Transitioning Existing Code to the ES5 Getter/Setter APIs

September 8th, 2010

In my recent blog post, Chakra: Interoperability Means More Than Just Standards, I explained why IE9 only supports the ECMAScript 5 API for defining getter/setter methods. I also mentioned that it is fairly trivial to define a simple compatibility library to help transition existing code to this new API. This is part of what it means to support the same markup using feature detection, not browser detection, so you get the same results in different browsers. In this post I‘ll show you the code for such a library.

Using the non-standardized legacy getter/setter API supported by some browsers you normally define a getter/setter property in a manner such as this:

myObject.__defineGetter__("p", function() {/* getter function body */});
myObject.__defineSetter__("p", function(v) {/* setter function body */});

Using the standard ES5 API, the equivalent definitions look like this:

{get: function() {/* getter function body */}}
{set: function(v) {/* setter function body */}}

As you can see, each __defineGetter__ or __defineSetter__ method call is mapped to an equivalent call to the ES5 Object.defineProperty function. If you have existing code that contains many such calls that you need to work in IE9 or any other ES5 complaint browser, you can avoid a lot of editing and automate this mapping process. You can do this by creating definitions of __defineGetter__ and __defineSetter__ that use defineProperty to create the getter/setter properties and include these definitions in your code. Here is what you need:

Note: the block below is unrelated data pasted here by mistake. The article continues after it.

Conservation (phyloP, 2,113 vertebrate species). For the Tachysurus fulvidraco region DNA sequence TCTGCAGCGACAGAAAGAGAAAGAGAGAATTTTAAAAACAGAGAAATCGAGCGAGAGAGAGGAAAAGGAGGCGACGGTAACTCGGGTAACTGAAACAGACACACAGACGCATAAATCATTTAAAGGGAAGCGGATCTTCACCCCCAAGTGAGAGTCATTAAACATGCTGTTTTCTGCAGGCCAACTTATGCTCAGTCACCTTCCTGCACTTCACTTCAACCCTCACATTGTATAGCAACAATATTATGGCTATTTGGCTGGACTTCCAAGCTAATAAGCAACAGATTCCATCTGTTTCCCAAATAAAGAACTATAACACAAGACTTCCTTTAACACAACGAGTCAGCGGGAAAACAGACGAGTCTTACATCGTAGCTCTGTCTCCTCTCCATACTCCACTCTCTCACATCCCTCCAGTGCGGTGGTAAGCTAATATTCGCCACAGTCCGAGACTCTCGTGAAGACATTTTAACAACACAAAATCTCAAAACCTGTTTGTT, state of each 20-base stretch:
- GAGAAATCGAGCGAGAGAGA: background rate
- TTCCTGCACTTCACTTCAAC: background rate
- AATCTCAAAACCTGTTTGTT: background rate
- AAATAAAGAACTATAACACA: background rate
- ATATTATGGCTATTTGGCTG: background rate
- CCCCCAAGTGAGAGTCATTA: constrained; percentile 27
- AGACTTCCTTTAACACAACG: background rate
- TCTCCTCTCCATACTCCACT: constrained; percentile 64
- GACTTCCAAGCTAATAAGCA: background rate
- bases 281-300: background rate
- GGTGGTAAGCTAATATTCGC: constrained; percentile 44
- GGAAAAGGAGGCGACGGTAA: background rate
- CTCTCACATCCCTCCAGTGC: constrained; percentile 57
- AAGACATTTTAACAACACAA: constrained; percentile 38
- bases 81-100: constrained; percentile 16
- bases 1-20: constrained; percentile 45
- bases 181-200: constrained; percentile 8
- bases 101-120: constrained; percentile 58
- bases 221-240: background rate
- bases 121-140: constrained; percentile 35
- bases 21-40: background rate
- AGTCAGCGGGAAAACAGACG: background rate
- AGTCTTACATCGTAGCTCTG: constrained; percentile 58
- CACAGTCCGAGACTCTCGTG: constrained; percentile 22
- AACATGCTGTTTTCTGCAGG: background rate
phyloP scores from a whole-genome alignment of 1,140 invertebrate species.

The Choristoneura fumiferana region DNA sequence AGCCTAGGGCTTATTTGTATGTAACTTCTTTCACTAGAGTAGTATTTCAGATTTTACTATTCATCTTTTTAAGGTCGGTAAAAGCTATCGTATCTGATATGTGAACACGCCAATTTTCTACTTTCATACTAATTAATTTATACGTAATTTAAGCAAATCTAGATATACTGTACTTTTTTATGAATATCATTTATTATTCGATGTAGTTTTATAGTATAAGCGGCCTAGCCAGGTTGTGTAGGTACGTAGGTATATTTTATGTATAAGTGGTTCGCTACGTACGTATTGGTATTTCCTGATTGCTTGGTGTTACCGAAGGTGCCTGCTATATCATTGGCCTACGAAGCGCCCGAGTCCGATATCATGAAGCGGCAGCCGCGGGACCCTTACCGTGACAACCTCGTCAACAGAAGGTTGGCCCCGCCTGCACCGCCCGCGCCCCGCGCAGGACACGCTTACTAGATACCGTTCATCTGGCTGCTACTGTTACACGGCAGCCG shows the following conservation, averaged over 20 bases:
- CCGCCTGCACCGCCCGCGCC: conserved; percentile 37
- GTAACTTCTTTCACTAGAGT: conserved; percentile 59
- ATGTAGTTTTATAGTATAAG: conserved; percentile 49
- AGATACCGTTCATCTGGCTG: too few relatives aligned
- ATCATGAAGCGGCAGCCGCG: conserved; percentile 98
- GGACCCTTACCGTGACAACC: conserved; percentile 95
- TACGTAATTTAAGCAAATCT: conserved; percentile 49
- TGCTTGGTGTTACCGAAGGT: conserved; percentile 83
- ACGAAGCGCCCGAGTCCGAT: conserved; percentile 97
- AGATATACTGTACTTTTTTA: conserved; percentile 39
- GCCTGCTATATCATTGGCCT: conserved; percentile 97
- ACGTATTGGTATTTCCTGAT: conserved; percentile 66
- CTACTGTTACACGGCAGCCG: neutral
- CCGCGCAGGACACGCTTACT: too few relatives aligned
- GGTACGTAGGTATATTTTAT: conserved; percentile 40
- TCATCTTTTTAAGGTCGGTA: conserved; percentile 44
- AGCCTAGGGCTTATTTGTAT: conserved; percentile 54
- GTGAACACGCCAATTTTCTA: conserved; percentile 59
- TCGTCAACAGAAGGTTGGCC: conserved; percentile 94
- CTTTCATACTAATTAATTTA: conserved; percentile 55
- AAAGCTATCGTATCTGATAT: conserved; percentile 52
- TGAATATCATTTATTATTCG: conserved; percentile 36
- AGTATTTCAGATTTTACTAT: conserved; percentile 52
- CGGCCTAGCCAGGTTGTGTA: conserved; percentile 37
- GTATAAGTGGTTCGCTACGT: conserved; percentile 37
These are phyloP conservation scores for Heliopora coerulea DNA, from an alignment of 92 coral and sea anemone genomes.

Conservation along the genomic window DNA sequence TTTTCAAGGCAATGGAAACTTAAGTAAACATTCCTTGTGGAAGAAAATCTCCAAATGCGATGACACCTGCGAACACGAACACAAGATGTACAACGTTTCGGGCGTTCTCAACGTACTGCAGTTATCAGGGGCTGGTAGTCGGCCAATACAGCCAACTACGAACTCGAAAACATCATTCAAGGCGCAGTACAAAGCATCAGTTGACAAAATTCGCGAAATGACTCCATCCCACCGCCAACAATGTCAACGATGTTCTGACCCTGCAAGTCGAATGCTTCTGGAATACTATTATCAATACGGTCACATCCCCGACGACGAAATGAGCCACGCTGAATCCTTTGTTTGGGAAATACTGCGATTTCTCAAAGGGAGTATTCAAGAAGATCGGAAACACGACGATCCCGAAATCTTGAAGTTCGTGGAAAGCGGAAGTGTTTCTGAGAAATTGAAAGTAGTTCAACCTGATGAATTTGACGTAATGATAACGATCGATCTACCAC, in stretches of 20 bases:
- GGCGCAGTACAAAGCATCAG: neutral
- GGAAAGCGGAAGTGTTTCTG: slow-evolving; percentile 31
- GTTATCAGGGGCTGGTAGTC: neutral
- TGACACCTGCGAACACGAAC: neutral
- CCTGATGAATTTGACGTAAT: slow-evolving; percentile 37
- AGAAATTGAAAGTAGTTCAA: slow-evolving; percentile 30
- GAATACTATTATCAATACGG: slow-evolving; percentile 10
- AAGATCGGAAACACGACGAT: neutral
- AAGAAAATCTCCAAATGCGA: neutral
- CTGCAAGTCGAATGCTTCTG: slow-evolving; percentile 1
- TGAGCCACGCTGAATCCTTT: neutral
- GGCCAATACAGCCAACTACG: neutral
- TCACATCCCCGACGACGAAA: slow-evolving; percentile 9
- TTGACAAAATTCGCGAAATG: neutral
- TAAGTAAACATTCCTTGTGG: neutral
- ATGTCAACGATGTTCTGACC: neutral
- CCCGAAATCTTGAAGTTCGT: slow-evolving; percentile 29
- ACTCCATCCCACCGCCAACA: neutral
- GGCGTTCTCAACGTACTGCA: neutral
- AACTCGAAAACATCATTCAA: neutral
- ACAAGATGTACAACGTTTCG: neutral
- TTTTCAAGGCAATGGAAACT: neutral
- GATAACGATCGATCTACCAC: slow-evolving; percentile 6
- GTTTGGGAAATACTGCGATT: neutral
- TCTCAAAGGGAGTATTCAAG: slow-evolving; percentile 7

//emulate legacy getter/setter API using ES5 APIs
try {
if (!Object.prototype.__defineGetter__ &&
Object.defineProperty({},"x",{get: function(){return true}}).x) {
Object.defineProperty(Object.prototype, "__defineGetter__",
{enumerable: false, configurable: true,
value: function(name,func)
{get:func,enumerable: true,configurable: true});
Object.defineProperty(Object.prototype, "__defineSetter__",
{enumerable: false, configurable: true,
value: function(name,func)
{set:func,enumerable: true,configurable: true});
} catch(defPropException) {/*Do nothing if an exception occurs*/};

The if statement does feature detection to determine if the compatibility definitions are necessary. There are two parts to this determination. First it checks whether __defineGetter__ is already available. If it isn’t, it then checks that defineProperty is available and that it supports creating getter properties. It does this by trying to use defineProperty to actually define a getter property named x for a new object and then trying to access that property. If defineProperty isn’t available the attempt to call it will raise an exception which is caught by the try-catch statement that surrounds the if statement. If defineProperty is available but it does support the creation of getter/setter properties on normal objects the call will either throw an exception or the access to the value of x will return undefined, which is a false value. This testing of both the existence and operation of defineProperty is necessary because IE8 includes defineProperty but only supports its use with DOM objects. This is an example of a situation that illustrates that browser feature detection sometimes needs to carefully probe for the desired functionality. Simple checking for the existence of an object or method is not always sufficient.